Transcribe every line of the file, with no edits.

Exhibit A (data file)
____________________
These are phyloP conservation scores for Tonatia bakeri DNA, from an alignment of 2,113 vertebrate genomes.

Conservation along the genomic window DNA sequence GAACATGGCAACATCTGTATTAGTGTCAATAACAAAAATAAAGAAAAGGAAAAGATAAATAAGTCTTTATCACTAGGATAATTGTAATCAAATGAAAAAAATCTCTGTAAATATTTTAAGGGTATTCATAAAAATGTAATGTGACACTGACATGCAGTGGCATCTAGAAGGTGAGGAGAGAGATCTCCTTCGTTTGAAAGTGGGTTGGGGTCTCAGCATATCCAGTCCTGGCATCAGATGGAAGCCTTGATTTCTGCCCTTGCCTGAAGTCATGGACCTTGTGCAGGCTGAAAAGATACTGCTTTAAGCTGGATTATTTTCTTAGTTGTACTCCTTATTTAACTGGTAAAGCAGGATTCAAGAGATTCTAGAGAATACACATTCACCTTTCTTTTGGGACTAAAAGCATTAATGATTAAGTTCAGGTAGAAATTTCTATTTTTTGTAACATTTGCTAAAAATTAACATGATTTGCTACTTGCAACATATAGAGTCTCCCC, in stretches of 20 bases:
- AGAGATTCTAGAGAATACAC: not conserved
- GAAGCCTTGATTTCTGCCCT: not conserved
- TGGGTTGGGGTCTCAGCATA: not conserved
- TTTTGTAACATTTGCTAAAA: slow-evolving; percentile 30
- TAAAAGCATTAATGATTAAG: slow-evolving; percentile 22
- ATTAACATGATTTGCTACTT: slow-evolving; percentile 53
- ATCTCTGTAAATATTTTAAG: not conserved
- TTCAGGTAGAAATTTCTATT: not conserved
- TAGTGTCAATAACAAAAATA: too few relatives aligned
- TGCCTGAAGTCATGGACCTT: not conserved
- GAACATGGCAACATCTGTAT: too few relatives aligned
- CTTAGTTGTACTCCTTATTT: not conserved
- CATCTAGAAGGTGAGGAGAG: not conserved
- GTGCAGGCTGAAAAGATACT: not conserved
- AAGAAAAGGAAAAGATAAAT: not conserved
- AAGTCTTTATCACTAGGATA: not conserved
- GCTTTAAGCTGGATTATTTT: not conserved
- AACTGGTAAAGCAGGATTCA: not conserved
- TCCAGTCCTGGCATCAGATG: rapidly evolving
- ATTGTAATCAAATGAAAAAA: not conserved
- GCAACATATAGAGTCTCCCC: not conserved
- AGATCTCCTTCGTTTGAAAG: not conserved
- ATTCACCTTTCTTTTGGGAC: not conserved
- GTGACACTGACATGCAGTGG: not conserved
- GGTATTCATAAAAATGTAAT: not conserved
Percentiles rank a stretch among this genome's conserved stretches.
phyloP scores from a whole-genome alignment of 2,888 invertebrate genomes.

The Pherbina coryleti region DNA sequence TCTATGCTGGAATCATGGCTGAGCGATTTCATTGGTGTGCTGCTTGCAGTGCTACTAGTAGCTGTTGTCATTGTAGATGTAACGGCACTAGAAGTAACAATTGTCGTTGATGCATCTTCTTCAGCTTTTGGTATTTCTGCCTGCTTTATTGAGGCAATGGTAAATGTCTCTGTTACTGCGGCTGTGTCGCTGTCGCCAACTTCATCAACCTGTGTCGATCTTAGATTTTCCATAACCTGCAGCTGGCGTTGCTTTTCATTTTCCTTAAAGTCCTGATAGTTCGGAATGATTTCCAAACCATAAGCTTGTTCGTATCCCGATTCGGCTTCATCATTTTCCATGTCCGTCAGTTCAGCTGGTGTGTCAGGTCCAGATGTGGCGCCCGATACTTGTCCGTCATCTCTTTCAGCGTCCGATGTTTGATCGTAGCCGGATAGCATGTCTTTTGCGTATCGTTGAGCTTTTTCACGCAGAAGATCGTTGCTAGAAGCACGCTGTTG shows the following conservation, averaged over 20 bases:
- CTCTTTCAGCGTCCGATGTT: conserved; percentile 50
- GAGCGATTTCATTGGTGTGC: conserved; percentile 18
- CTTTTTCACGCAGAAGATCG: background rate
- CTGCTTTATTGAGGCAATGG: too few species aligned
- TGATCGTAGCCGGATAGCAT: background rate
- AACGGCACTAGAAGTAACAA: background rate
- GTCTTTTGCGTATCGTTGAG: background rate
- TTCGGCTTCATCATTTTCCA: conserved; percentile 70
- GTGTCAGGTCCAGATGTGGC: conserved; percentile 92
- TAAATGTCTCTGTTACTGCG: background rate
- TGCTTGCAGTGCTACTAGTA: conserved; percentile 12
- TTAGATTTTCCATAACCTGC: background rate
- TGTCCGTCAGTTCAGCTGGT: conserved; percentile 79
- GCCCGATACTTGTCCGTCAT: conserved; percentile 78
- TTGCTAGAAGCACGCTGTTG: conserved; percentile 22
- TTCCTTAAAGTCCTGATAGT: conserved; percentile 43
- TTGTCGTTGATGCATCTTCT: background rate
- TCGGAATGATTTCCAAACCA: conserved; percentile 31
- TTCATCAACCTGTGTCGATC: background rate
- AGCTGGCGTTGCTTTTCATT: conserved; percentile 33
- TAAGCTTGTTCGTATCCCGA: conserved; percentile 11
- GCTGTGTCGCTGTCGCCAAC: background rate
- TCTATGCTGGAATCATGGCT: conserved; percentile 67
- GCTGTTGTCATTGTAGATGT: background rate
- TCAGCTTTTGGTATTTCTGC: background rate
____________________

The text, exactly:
These are phyloP conservation scores for Tonatia bakeri DNA, from an alignment of 2,113 vertebrate genomes.

Conservation along the genomic window DNA sequence GAACATGGCAACATCTGTATTAGTGTCAATAACAAAAATAAAGAAAAGGAAAAGATAAATAAGTCTTTATCACTAGGATAATTGTAATCAAATGAAAAAAATCTCTGTAAATATTTTAAGGGTATTCATAAAAATGTAATGTGACACTGACATGCAGTGGCATCTAGAAGGTGAGGAGAGAGATCTCCTTCGTTTGAAAGTGGGTTGGGGTCTCAGCATATCCAGTCCTGGCATCAGATGGAAGCCTTGATTTCTGCCCTTGCCTGAAGTCATGGACCTTGTGCAGGCTGAAAAGATACTGCTTTAAGCTGGATTATTTTCTTAGTTGTACTCCTTATTTAACTGGTAAAGCAGGATTCAAGAGATTCTAGAGAATACACATTCACCTTTCTTTTGGGACTAAAAGCATTAATGATTAAGTTCAGGTAGAAATTTCTATTTTTTGTAACATTTGCTAAAAATTAACATGATTTGCTACTTGCAACATATAGAGTCTCCCC, in stretches of 20 bases:
- AGAGATTCTAGAGAATACAC: not conserved
- GAAGCCTTGATTTCTGCCCT: not conserved
- TGGGTTGGGGTCTCAGCATA: not conserved
- TTTTGTAACATTTGCTAAAA: slow-evolving; percentile 30
- TAAAAGCATTAATGATTAAG: slow-evolving; percentile 22
- ATTAACATGATTTGCTACTT: slow-evolving; percentile 53
- ATCTCTGTAAATATTTTAAG: not conserved
- TTCAGGTAGAAATTTCTATT: not conserved
- TAGTGTCAATAACAAAAATA: too few relatives aligned
- TGCCTGAAGTCATGGACCTT: not conserved
- GAACATGGCAACATCTGTAT: too few relatives aligned
- CTTAGTTGTACTCCTTATTT: not conserved
- CATCTAGAAGGTGAGGAGAG: not conserved
- GTGCAGGCTGAAAAGATACT: not conserved
- AAGAAAAGGAAAAGATAAAT: not conserved
- AAGTCTTTATCACTAGGATA: not conserved
- GCTTTAAGCTGGATTATTTT: not conserved
- AACTGGTAAAGCAGGATTCA: not conserved
- TCCAGTCCTGGCATCAGATG: rapidly evolving
- ATTGTAATCAAATGAAAAAA: not conserved
- GCAACATATAGAGTCTCCCC: not conserved
- AGATCTCCTTCGTTTGAAAG: not conserved
- ATTCACCTTTCTTTTGGGAC: not conserved
- GTGACACTGACATGCAGTGG: not conserved
- GGTATTCATAAAAATGTAAT: not conserved
Percentiles rank a stretch among this genome's conserved stretches.
phyloP scores from a whole-genome alignment of 2,888 invertebrate genomes.

The Pherbina coryleti region DNA sequence TCTATGCTGGAATCATGGCTGAGCGATTTCATTGGTGTGCTGCTTGCAGTGCTACTAGTAGCTGTTGTCATTGTAGATGTAACGGCACTAGAAGTAACAATTGTCGTTGATGCATCTTCTTCAGCTTTTGGTATTTCTGCCTGCTTTATTGAGGCAATGGTAAATGTCTCTGTTACTGCGGCTGTGTCGCTGTCGCCAACTTCATCAACCTGTGTCGATCTTAGATTTTCCATAACCTGCAGCTGGCGTTGCTTTTCATTTTCCTTAAAGTCCTGATAGTTCGGAATGATTTCCAAACCATAAGCTTGTTCGTATCCCGATTCGGCTTCATCATTTTCCATGTCCGTCAGTTCAGCTGGTGTGTCAGGTCCAGATGTGGCGCCCGATACTTGTCCGTCATCTCTTTCAGCGTCCGATGTTTGATCGTAGCCGGATAGCATGTCTTTTGCGTATCGTTGAGCTTTTTCACGCAGAAGATCGTTGCTAGAAGCACGCTGTTG shows the following conservation, averaged over 20 bases:
- CTCTTTCAGCGTCCGATGTT: conserved; percentile 50
- GAGCGATTTCATTGGTGTGC: conserved; percentile 18
- CTTTTTCACGCAGAAGATCG: background rate
- CTGCTTTATTGAGGCAATGG: too few species aligned
- TGATCGTAGCCGGATAGCAT: background rate
- AACGGCACTAGAAGTAACAA: background rate
- GTCTTTTGCGTATCGTTGAG: background rate
- TTCGGCTTCATCATTTTCCA: conserved; percentile 70
- GTGTCAGGTCCAGATGTGGC: conserved; percentile 92
- TAAATGTCTCTGTTACTGCG: background rate
- TGCTTGCAGTGCTACTAGTA: conserved; percentile 12
- TTAGATTTTCCATAACCTGC: background rate
- TGTCCGTCAGTTCAGCTGGT: conserved; percentile 79
- GCCCGATACTTGTCCGTCAT: conserved; percentile 78
- TTGCTAGAAGCACGCTGTTG: conserved; percentile 22
- TTCCTTAAAGTCCTGATAGT: conserved; percentile 43
- TTGTCGTTGATGCATCTTCT: background rate
- TCGGAATGATTTCCAAACCA: conserved; percentile 31
- TTCATCAACCTGTGTCGATC: background rate
- AGCTGGCGTTGCTTTTCATT: conserved; percentile 33
- TAAGCTTGTTCGTATCCCGA: conserved; percentile 11
- GCTGTGTCGCTGTCGCCAAC: background rate
- TCTATGCTGGAATCATGGCT: conserved; percentile 67
- GCTGTTGTCATTGTAGATGT: background rate
- TCAGCTTTTGGTATTTCTGC: background rate